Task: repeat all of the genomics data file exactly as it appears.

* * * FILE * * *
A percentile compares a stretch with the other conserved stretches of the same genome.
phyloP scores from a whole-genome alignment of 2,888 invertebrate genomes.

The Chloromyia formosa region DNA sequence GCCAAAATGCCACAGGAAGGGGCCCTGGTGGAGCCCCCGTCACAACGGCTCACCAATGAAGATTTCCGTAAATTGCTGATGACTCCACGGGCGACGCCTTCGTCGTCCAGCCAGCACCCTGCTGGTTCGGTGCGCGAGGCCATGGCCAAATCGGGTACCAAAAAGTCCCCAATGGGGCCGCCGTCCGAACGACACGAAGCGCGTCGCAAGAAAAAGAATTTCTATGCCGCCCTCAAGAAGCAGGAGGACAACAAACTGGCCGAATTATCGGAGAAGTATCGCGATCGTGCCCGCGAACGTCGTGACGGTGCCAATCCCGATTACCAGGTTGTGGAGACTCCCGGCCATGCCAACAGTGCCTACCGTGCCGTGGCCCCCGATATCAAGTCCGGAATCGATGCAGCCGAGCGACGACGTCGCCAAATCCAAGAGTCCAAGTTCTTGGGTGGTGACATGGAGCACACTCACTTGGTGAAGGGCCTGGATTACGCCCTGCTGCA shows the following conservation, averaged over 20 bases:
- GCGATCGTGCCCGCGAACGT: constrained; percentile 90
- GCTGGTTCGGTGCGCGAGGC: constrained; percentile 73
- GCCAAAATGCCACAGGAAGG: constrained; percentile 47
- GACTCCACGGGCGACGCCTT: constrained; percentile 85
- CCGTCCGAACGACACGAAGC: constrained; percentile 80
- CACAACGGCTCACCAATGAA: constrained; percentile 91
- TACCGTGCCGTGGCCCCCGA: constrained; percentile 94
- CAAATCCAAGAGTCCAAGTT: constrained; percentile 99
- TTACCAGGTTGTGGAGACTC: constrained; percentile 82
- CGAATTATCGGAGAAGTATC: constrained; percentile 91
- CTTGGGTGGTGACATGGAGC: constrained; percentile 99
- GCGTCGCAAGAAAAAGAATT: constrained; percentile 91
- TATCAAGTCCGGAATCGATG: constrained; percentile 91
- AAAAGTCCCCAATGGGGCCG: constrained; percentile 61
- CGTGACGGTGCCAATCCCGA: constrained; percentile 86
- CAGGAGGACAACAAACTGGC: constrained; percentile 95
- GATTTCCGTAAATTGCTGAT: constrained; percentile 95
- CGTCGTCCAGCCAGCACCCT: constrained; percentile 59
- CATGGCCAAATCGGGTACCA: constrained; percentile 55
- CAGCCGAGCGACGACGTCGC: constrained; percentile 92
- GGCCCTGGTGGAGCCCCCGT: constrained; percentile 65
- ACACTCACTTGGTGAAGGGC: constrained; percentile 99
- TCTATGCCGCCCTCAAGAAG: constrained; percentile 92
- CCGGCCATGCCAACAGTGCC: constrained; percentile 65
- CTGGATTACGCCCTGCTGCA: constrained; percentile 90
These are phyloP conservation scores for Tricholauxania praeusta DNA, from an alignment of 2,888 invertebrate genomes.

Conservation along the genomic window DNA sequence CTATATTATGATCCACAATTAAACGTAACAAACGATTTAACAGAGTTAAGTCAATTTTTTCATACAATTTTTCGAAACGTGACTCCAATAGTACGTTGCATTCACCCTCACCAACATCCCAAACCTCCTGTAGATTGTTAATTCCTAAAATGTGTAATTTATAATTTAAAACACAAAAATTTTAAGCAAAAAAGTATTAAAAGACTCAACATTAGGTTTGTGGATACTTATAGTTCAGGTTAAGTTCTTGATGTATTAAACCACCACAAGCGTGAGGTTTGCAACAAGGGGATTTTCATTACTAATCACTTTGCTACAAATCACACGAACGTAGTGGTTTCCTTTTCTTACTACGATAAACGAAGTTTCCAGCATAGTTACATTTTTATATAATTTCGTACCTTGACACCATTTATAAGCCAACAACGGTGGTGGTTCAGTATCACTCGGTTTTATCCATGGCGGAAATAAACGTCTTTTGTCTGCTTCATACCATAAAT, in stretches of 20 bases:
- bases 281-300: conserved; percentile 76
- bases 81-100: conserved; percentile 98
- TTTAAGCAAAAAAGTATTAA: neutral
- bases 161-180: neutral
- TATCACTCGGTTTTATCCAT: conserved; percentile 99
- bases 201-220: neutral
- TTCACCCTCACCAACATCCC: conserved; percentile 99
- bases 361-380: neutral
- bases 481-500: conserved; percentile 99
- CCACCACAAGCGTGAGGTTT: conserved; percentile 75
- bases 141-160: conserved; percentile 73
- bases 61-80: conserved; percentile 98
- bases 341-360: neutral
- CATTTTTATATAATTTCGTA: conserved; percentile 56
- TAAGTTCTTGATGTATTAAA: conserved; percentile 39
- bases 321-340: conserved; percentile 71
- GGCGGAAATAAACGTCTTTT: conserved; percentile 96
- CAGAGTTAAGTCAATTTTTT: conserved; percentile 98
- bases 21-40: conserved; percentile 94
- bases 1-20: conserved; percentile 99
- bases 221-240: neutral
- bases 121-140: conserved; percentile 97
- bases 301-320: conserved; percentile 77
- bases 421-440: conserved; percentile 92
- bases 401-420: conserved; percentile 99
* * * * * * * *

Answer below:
A percentile compares a stretch with the other conserved stretches of the same genome.
phyloP scores from a whole-genome alignment of 2,888 invertebrate genomes.

The Chloromyia formosa region DNA sequence GCCAAAATGCCACAGGAAGGGGCCCTGGTGGAGCCCCCGTCACAACGGCTCACCAATGAAGATTTCCGTAAATTGCTGATGACTCCACGGGCGACGCCTTCGTCGTCCAGCCAGCACCCTGCTGGTTCGGTGCGCGAGGCCATGGCCAAATCGGGTACCAAAAAGTCCCCAATGGGGCCGCCGTCCGAACGACACGAAGCGCGTCGCAAGAAAAAGAATTTCTATGCCGCCCTCAAGAAGCAGGAGGACAACAAACTGGCCGAATTATCGGAGAAGTATCGCGATCGTGCCCGCGAACGTCGTGACGGTGCCAATCCCGATTACCAGGTTGTGGAGACTCCCGGCCATGCCAACAGTGCCTACCGTGCCGTGGCCCCCGATATCAAGTCCGGAATCGATGCAGCCGAGCGACGACGTCGCCAAATCCAAGAGTCCAAGTTCTTGGGTGGTGACATGGAGCACACTCACTTGGTGAAGGGCCTGGATTACGCCCTGCTGCA shows the following conservation, averaged over 20 bases:
- GCGATCGTGCCCGCGAACGT: constrained; percentile 90
- GCTGGTTCGGTGCGCGAGGC: constrained; percentile 73
- GCCAAAATGCCACAGGAAGG: constrained; percentile 47
- GACTCCACGGGCGACGCCTT: constrained; percentile 85
- CCGTCCGAACGACACGAAGC: constrained; percentile 80
- CACAACGGCTCACCAATGAA: constrained; percentile 91
- TACCGTGCCGTGGCCCCCGA: constrained; percentile 94
- CAAATCCAAGAGTCCAAGTT: constrained; percentile 99
- TTACCAGGTTGTGGAGACTC: constrained; percentile 82
- CGAATTATCGGAGAAGTATC: constrained; percentile 91
- CTTGGGTGGTGACATGGAGC: constrained; percentile 99
- GCGTCGCAAGAAAAAGAATT: constrained; percentile 91
- TATCAAGTCCGGAATCGATG: constrained; percentile 91
- AAAAGTCCCCAATGGGGCCG: constrained; percentile 61
- CGTGACGGTGCCAATCCCGA: constrained; percentile 86
- CAGGAGGACAACAAACTGGC: constrained; percentile 95
- GATTTCCGTAAATTGCTGAT: constrained; percentile 95
- CGTCGTCCAGCCAGCACCCT: constrained; percentile 59
- CATGGCCAAATCGGGTACCA: constrained; percentile 55
- CAGCCGAGCGACGACGTCGC: constrained; percentile 92
- GGCCCTGGTGGAGCCCCCGT: constrained; percentile 65
- ACACTCACTTGGTGAAGGGC: constrained; percentile 99
- TCTATGCCGCCCTCAAGAAG: constrained; percentile 92
- CCGGCCATGCCAACAGTGCC: constrained; percentile 65
- CTGGATTACGCCCTGCTGCA: constrained; percentile 90
These are phyloP conservation scores for Tricholauxania praeusta DNA, from an alignment of 2,888 invertebrate genomes.

Conservation along the genomic window DNA sequence CTATATTATGATCCACAATTAAACGTAACAAACGATTTAACAGAGTTAAGTCAATTTTTTCATACAATTTTTCGAAACGTGACTCCAATAGTACGTTGCATTCACCCTCACCAACATCCCAAACCTCCTGTAGATTGTTAATTCCTAAAATGTGTAATTTATAATTTAAAACACAAAAATTTTAAGCAAAAAAGTATTAAAAGACTCAACATTAGGTTTGTGGATACTTATAGTTCAGGTTAAGTTCTTGATGTATTAAACCACCACAAGCGTGAGGTTTGCAACAAGGGGATTTTCATTACTAATCACTTTGCTACAAATCACACGAACGTAGTGGTTTCCTTTTCTTACTACGATAAACGAAGTTTCCAGCATAGTTACATTTTTATATAATTTCGTACCTTGACACCATTTATAAGCCAACAACGGTGGTGGTTCAGTATCACTCGGTTTTATCCATGGCGGAAATAAACGTCTTTTGTCTGCTTCATACCATAAAT, in stretches of 20 bases:
- bases 281-300: conserved; percentile 76
- bases 81-100: conserved; percentile 98
- TTTAAGCAAAAAAGTATTAA: neutral
- bases 161-180: neutral
- TATCACTCGGTTTTATCCAT: conserved; percentile 99
- bases 201-220: neutral
- TTCACCCTCACCAACATCCC: conserved; percentile 99
- bases 361-380: neutral
- bases 481-500: conserved; percentile 99
- CCACCACAAGCGTGAGGTTT: conserved; percentile 75
- bases 141-160: conserved; percentile 73
- bases 61-80: conserved; percentile 98
- bases 341-360: neutral
- CATTTTTATATAATTTCGTA: conserved; percentile 56
- TAAGTTCTTGATGTATTAAA: conserved; percentile 39
- bases 321-340: conserved; percentile 71
- GGCGGAAATAAACGTCTTTT: conserved; percentile 96
- CAGAGTTAAGTCAATTTTTT: conserved; percentile 98
- bases 21-40: conserved; percentile 94
- bases 1-20: conserved; percentile 99
- bases 221-240: neutral
- bases 121-140: conserved; percentile 97
- bases 301-320: conserved; percentile 77
- bases 421-440: conserved; percentile 92
- bases 401-420: conserved; percentile 99